Winter still biting hard on Northumbria Healthcare hospitals

Northumbria Specialist Emergency Care Hospital at Cramlington, which is run by Northumbria Healthcare NHS Foundation Trust.

The pressures of winter are still being felt within Northumbria Healthcare hospitals, according to the latest NHS figures.

NHS England is publishing data each week which documents how each hospital trust is coping with the winter crisis based on key indicators.

Here's how Northumbria Healthcare NHS Foundation Trust coped in the week of January 29 to February 4.


The trust's beds were 88.5% full on average, above the recommended safe limit of 85%.

In hospitals where more than 85% of beds are occupied, there is a greater risk of patients receiving inadequate care, being placed on an inappropriate ward for their condition, or contracting superbugs such as MRSA, according to the British Medical Association.

Occupancy rates have largely stayed the same since the previous week's report.

Of 916 available beds, 811 were in use on average throughout the week.

Of these, 5 were 'escalation beds', temporary beds set up in periods of intense pressure. These are sometimes placed in areas not usually used for hospital patients, such as gyms or day care centres. This is largely the same as the previous week.

Bed blocking, where a patient is well enough to be discharged but unable to leave because the next stage of their care has not been organised, contributes significantly to A&E delays.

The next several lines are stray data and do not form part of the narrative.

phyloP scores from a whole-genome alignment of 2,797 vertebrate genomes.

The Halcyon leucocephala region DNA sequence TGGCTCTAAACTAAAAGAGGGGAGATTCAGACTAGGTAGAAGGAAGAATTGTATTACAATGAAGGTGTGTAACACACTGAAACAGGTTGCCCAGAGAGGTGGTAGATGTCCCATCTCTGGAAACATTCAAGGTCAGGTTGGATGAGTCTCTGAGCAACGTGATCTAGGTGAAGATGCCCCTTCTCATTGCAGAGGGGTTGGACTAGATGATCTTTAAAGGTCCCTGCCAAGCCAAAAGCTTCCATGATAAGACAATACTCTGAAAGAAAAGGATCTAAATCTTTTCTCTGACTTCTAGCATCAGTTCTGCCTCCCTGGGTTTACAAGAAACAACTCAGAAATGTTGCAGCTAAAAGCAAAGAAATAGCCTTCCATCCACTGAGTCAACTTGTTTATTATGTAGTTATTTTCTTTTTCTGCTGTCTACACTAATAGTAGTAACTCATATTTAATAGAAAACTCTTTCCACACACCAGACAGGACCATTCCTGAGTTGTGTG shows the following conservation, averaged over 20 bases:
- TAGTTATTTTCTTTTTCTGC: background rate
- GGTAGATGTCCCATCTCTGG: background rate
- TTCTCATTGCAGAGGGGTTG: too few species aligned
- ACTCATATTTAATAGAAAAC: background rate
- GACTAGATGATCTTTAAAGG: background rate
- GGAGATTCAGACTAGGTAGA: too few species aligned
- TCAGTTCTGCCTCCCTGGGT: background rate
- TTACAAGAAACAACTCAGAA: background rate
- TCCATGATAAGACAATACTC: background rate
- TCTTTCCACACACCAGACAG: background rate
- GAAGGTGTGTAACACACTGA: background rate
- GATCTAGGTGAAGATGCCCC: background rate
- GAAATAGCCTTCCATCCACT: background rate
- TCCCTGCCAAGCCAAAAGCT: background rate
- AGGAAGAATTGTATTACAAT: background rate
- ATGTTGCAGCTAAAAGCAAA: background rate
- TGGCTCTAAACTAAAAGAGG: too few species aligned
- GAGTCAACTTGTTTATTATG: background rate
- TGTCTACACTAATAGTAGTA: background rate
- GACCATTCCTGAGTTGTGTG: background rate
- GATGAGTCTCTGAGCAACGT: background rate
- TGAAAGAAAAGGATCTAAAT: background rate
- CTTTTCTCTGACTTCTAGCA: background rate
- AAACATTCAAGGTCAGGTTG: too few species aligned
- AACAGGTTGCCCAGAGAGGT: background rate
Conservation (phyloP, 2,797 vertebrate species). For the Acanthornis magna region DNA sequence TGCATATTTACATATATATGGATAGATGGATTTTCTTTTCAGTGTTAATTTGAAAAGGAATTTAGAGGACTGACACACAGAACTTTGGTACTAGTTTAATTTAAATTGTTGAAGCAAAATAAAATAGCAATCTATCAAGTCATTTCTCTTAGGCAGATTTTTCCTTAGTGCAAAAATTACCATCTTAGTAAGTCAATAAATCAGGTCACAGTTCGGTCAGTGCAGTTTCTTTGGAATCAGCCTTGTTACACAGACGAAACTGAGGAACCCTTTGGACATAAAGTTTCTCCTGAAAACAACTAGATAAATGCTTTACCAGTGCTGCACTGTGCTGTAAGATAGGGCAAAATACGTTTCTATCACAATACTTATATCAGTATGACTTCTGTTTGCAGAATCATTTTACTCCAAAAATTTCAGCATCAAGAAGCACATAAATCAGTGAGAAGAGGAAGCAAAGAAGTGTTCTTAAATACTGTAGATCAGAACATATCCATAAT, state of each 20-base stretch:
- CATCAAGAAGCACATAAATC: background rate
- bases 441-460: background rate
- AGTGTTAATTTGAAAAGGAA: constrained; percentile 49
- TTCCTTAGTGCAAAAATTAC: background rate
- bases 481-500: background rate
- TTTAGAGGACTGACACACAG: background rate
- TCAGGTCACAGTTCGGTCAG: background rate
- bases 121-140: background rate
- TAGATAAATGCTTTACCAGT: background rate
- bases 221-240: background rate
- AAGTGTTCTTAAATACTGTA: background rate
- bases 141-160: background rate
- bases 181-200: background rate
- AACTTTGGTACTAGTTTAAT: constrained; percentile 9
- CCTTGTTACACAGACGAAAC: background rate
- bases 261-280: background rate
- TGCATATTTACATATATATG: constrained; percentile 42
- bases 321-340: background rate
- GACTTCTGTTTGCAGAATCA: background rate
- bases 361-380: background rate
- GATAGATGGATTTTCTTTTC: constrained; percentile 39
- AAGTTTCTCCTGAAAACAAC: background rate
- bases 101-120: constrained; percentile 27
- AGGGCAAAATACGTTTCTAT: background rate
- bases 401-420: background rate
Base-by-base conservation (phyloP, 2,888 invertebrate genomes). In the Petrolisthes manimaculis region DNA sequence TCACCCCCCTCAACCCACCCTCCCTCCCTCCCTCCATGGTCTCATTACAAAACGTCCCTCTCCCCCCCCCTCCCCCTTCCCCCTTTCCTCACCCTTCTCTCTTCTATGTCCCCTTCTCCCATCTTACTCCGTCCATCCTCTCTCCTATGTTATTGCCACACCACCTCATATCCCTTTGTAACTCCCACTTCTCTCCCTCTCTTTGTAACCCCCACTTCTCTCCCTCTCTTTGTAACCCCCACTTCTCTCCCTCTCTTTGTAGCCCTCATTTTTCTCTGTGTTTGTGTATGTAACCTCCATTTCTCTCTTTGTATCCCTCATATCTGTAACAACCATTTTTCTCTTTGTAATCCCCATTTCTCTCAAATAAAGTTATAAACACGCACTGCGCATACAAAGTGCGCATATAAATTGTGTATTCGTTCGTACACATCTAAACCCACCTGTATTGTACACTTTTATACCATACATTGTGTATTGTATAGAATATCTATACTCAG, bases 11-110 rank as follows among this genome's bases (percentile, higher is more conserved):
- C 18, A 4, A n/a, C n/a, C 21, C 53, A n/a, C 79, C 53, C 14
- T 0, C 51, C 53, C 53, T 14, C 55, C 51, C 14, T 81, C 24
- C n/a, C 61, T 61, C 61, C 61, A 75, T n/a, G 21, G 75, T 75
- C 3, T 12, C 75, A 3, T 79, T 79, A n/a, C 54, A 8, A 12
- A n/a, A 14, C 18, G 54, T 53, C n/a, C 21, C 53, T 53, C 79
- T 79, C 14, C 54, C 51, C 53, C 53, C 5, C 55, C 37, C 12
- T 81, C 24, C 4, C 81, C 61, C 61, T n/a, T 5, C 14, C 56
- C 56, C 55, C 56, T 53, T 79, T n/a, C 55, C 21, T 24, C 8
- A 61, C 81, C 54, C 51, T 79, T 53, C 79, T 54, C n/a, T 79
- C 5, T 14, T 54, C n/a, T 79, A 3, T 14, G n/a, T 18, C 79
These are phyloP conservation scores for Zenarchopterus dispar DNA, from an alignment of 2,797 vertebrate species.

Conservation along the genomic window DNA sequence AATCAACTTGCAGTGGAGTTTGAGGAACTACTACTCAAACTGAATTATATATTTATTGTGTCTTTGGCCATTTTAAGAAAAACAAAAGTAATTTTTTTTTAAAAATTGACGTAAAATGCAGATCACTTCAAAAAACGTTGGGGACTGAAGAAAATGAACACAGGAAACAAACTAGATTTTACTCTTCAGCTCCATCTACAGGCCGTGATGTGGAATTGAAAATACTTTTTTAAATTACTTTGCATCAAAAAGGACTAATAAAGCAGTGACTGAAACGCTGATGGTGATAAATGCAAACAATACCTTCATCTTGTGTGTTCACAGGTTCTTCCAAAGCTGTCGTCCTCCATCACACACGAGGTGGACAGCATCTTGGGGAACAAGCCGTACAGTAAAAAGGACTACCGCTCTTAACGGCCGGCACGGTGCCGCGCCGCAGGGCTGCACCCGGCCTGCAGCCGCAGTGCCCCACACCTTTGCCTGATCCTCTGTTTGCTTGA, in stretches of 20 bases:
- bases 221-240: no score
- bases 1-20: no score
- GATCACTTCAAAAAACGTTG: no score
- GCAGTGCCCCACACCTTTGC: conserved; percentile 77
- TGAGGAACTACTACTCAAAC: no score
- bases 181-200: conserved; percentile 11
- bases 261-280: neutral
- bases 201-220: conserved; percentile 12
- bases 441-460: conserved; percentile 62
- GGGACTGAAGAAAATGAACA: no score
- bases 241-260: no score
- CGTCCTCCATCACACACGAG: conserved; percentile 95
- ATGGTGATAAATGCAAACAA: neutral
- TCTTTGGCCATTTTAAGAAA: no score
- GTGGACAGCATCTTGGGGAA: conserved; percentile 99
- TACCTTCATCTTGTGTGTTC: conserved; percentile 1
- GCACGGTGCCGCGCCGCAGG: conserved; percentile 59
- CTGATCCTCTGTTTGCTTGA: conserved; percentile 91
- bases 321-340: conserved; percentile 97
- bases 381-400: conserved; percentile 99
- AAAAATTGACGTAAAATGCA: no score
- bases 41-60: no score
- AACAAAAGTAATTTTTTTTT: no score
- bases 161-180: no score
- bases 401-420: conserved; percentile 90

Some 163 patients had spent at least three weeks in hospital, taking up 17.8% of all beds.

Dr Jeremy Rushmer, executive medical director at Northumbria Healthcare NHS Foundation Trust, said: “Winter is always an extremely challenging time for the NHS and all year we work hard to ensure we are as prepared as we possibly can be.

“However, it is important to note that bed occupancy figures are reported under the national definition of ‘general and acute beds’ and include those in areas, such as our special care baby unit and paediatric unit, which would not be used for adult patients who are admitted in an emergency.”


There were 778 arrivals by ambulance during the week. The trust had dealt with more emergency patients than the previous week, when there were 755 arrivals.

Of these, 66 waited between 30 minutes and an hour before they could be transferred to the emergency department. This was lower than the previous week's figure of 73.

In addition, 13 patients waited longer than an hour. This was lower than the previous week's figure of 73.

The Department of Health says ambulance crews should be able to hand patients over to A&E staff within the 15-minute target time. Failure to meet this target increases the risk to patients and can delay ambulances from attending other emergencies.


The vomiting bug norovirus is placing additional strain on hospitals which are already struggling to find enough beds. The virus is highly contagious, so staff must close an entire ward where a patient is infected.

Northumbria Healthcare NHS Foundation Trust closed 16 beds when the norovirus problem was at its most severe.

The previous week, 30 beds were closed due to the vomiting bug.

Dr Rushmer said: “We expect demand to rise at this time of year, however, for us over the last few weeks, this has been exacerbated by outbreaks of norovirus and flu.

“Despite these pressures, we continue to deliver high quality care to our patients across our trust thanks to the hard work of our staff and would appeal to residents to use services wisely during this incredibly busy time.”

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